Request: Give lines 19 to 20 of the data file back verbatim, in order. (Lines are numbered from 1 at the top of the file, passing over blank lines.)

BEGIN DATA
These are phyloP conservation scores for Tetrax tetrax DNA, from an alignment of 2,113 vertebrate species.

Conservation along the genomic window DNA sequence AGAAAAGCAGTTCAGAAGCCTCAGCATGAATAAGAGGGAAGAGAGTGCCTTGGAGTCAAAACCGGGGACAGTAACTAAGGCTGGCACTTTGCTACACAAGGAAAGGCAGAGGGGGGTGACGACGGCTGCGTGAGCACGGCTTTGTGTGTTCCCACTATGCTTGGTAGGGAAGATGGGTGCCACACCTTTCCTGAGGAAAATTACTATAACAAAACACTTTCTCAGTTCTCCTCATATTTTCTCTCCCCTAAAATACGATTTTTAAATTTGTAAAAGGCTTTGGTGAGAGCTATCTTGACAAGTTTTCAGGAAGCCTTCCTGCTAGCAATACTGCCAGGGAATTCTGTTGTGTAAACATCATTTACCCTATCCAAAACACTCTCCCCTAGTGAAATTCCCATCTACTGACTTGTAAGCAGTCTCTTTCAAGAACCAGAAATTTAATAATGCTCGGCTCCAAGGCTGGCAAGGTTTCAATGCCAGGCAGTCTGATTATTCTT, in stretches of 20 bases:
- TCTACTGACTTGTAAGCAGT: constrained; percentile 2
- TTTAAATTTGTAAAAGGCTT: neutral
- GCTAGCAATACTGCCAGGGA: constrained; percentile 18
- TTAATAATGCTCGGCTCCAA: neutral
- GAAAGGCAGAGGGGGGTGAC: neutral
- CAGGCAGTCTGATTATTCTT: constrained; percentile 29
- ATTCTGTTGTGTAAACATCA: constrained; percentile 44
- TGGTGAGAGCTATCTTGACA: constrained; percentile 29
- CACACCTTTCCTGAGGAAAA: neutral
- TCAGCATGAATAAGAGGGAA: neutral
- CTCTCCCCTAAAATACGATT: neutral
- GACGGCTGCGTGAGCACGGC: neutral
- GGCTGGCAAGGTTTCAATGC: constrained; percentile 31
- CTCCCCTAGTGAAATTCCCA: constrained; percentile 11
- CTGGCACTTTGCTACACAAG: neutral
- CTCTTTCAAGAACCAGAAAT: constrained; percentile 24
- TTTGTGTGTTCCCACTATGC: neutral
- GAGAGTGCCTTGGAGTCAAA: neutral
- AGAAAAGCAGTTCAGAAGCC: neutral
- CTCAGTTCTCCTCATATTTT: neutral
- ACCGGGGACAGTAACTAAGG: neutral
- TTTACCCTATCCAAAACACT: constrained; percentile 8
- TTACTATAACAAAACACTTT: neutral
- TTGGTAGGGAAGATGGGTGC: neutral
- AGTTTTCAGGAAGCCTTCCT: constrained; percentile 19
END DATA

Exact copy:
- TTTGTGTGTTCCCACTATGC: neutral
- GAGAGTGCCTTGGAGTCAAA: neutral